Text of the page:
Tenant ID – XXXXXXXX-3cee-4b4a-a4d6-xxxxxdd62f0

we will use these values when we will create management cluster.

Create an SSH Key-Pair

To connect to management azure machine we must need to provide the public key part of an SSH key pair. you can use a tool "ssh-keygen" to generate one

  • #>ssh-keygen -t rsa -b 4096 -C “email@example.com
  • At the prompt Enter file in which to save the key (/root/.ssh/id_rsa): press Enter to accept the default
  • Enter and repeat a password for the key pair

Copy the content of .ssh/id_rsa.pub, which we will use in next section.

Accept Base VM image license

To run management cluster VMs on Azure, accept the license for their base Kubernetes version and machine OS by logging to azure cell and run below commands:

#> az login --service-principal --username AZURE_CLIENT_ID --password AZURE_CLIENT_SECRET --tenant AZURE_TENANT_ID

AZURE_CLIENT_ID, AZURE_CLIENT_SECRET, and AZURE_TENANT_ID are your avnish-tkg app's client ID and secret and your tenant ID, as recorded above

#> az vm image terms accept --publisher vmware-inc --offer tkg-capi --plan k8s-1dot21dot2-ubuntu-2004 --subscription AZURE_SUBSCRIPTION_ID

In Tanzu Kubernetes Grid v1.4.0, the default cluster image --plan value is k8s-1dot21dot2-ubuntu-2004.

Start the Installer Interface

On the machine on which you downloaded and installed the Tanzu CLI, run the

#> tanzu management-cluster create -b "IP of this machine:port" -u

b = binding with interface
u = for User Interface

On the local machine, browse to the above machine’s IP address to access the installer interface and then choose “Microsoft Azure” and click on “DEPLOY”

In the IaaS Provider section, enter the Tenant IDClient IDClient Secret, and Subscription ID values for your Azure account. we recorded these values in above pre-requisite section.

  • Click Connect. The installer verifies the connection and changes the button label to Connected.
  • Select the Azure region in which to deploy the management cluster.
  • Paste the contents of your SSH public key, ".ssh/id_rsa.pub“, into the text box.
  • Under Resource Group, select either the Select an existing resource group or the Create a new resource group radio button.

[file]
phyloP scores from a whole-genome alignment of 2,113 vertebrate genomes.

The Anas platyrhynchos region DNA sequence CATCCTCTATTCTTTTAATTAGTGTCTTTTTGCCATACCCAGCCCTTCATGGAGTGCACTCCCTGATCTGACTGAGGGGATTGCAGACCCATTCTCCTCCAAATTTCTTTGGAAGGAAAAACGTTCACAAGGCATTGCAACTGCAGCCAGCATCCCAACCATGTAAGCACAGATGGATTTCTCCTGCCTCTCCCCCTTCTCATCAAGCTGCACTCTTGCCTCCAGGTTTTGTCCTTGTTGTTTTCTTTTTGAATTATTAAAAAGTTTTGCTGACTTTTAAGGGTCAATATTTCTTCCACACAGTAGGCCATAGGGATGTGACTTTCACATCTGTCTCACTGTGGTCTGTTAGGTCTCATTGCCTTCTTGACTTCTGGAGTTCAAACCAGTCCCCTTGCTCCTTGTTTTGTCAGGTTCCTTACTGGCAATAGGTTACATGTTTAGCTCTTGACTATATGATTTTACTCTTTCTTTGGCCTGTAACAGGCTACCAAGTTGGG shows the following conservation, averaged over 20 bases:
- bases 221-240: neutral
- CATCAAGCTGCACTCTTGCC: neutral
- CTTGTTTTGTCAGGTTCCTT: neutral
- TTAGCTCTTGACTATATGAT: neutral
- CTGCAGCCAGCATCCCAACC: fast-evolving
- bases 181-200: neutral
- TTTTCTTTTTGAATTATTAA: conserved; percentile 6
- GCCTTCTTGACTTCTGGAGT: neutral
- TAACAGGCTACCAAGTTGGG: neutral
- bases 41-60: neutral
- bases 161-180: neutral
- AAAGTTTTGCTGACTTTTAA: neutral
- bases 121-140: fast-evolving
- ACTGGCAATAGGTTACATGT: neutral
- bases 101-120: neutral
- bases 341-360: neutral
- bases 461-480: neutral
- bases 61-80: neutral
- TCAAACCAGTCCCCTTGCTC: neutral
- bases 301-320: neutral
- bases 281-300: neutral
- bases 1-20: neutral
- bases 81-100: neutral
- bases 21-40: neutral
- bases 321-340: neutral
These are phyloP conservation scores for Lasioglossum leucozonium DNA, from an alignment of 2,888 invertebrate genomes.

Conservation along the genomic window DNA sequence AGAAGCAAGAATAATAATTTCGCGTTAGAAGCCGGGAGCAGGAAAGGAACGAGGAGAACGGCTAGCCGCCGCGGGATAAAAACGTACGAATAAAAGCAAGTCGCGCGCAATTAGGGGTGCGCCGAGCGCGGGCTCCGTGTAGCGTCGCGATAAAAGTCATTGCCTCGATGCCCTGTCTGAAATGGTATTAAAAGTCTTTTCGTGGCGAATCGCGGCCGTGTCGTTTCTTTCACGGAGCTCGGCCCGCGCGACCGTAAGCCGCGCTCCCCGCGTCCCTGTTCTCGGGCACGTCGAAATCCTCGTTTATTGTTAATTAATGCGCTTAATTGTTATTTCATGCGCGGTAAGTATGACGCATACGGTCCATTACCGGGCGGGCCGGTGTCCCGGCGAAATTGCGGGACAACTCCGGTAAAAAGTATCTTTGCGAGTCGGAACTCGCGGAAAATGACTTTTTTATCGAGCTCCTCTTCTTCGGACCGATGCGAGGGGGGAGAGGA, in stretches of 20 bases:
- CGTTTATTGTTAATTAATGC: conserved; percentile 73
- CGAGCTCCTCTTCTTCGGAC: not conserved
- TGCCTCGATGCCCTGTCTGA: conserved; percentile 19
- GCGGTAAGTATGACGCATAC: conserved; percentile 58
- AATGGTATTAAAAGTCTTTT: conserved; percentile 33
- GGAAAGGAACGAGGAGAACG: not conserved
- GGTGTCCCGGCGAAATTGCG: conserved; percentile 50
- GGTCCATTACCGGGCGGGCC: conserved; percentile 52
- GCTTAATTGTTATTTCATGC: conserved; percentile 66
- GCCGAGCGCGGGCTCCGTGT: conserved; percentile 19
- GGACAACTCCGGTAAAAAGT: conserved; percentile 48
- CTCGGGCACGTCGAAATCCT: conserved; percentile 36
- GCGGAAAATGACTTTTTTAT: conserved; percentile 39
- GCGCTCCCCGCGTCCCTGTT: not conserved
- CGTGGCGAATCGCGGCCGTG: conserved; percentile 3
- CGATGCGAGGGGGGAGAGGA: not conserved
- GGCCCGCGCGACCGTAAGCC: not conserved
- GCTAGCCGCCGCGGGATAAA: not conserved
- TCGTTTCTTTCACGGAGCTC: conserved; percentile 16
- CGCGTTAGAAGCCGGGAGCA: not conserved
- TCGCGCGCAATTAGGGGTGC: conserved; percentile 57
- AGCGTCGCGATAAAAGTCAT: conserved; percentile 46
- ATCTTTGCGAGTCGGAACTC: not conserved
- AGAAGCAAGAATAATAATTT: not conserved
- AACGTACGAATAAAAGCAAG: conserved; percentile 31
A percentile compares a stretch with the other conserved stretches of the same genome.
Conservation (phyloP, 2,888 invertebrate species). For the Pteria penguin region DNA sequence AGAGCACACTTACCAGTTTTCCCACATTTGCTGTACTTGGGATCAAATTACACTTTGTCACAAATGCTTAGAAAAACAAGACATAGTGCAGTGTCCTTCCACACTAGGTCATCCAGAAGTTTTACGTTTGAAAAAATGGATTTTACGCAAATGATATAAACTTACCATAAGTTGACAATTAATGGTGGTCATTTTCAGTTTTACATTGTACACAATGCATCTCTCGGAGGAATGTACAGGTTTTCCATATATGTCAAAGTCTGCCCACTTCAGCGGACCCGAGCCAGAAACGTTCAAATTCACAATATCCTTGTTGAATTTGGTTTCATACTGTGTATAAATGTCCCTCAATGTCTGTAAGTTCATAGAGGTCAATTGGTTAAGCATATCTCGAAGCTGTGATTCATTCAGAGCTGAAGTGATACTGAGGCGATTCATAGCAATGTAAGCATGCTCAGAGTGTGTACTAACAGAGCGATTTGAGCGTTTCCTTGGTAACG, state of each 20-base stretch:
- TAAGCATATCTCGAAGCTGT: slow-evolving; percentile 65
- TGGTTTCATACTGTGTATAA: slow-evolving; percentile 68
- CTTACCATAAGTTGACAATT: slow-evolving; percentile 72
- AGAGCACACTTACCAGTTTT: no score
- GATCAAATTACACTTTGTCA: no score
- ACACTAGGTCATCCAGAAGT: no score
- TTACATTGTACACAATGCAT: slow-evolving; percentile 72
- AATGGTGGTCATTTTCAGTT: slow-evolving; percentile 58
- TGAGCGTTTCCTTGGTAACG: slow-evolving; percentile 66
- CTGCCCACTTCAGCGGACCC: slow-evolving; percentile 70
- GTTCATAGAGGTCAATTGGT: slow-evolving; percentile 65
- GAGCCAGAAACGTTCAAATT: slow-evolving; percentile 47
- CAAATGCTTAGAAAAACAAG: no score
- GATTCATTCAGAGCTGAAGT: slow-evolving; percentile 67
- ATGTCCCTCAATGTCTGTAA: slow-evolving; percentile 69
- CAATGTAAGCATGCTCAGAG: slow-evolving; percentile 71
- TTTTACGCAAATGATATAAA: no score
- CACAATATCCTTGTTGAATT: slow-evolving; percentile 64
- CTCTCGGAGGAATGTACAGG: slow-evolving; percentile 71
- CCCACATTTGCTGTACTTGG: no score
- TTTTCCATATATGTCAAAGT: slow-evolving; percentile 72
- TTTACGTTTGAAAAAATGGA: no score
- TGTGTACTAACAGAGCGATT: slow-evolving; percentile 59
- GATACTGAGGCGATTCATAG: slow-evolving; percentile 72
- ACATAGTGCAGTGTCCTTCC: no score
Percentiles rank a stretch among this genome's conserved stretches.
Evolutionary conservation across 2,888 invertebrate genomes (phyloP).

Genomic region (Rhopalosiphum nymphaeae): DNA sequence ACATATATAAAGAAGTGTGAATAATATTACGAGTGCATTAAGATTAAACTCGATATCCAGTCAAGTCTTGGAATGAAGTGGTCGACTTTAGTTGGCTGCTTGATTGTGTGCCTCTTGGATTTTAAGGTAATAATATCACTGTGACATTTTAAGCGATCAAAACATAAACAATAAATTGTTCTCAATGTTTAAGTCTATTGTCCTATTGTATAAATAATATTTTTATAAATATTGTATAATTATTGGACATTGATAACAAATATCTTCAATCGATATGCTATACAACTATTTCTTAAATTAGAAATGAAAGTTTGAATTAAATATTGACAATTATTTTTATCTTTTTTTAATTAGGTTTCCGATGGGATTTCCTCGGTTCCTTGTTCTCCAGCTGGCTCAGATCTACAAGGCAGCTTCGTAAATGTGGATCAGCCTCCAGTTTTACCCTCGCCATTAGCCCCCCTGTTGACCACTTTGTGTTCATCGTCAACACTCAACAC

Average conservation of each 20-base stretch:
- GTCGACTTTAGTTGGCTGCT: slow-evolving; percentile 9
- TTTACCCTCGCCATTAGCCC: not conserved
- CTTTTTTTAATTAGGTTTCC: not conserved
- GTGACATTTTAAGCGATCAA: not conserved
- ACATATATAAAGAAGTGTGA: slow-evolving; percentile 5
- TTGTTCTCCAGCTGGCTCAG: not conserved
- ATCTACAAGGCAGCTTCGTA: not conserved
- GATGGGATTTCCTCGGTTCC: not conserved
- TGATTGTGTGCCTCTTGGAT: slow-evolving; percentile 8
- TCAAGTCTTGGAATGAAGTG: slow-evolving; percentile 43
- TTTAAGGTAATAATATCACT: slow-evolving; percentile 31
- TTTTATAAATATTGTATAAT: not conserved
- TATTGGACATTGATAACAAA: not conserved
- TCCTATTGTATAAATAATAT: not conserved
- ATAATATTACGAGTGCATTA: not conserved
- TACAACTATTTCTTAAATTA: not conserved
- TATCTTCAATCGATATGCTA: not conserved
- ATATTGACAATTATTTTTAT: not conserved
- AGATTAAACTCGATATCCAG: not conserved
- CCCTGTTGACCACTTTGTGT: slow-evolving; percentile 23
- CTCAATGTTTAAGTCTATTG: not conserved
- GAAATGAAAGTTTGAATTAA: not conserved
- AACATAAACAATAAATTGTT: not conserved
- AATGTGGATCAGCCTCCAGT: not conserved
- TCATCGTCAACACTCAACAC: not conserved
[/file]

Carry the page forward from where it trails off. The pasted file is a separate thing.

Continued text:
In the VNET for Azure section, select either the Create a new VNET on Azure or the Select an existing VNET radio button, in my case i am using existing VNET and Subnets which i had provisioned already.

To make the management cluster private, enable the Private Azure Cluster checkbox or leave it Untick. By default, Azure management and workload clusters are public. But you can also configure them to be private, which means their API server uses an Azure internal load balancer (ILB) and is therefore only accessible from within the cluster’s own VNET or peered VNETs.

In Management Cluster Settings section choose Development or Production tiles, use the Instance type drop-down menu to select from different combinations of CPU, RAM, and storage for the control plane node VM or VMs.

Under Worker Node Instance Type, select the configuration for the worker node VM

In the optional Metadata section, optionally provide descriptive information about this management cluster.

in Kubernetes Network section check the default Cluster Service CIDR and Cluster Pod CIDR ranges. If these CIDR ranges of 100.64.0.0/13 and 100.96.0.0/11 are not available, change the values under Cluster Service CIDR and Cluster Pod CIDR.

In Identity Management section, enable/disable Enable Identity Management Settings based on your use case.

In OS Image section, select the OS and Kubernetes version image template to use for deploying Tanzu Kubernetes Grid VMs, and click Next

In the Registration URL field, copy and paste the registration URL you obtained from Tanzu Mission Control or if you don’t have TMC access or URL, move next you can register it later if you want.

In the CEIP Participation section, optionally deselect the check box to opt out of the VMware Customer Experience Improvement Program and then Click Review Configuration to see the details of the management cluster that we have configured.

and finally click on Deploy Management Cluster.

Deployment of the management cluster can take several minutes, in my case around 12 minutes.

and finally, once everything is deployed and configured. your “Management Cluster Created”

The installer saves the configuration of the management cluster to ~/.config/tanzu/tkg/clusterconfigs with a generated filename of the form UNIQUE-ID.yaml. After the deployment has completed, you can rename the configuration file to something memorable, 

if you go to azure portal, you should see three control plane VMs, for with names similar to CLUSTER-NAME-control-plane-abcde, one or three worker node VMs with name similar to CLUSTER-NAME-md-0-rh7xv, Disk and Network Interface resources for the control plane and worker node VMs, with names based on the same name patterns.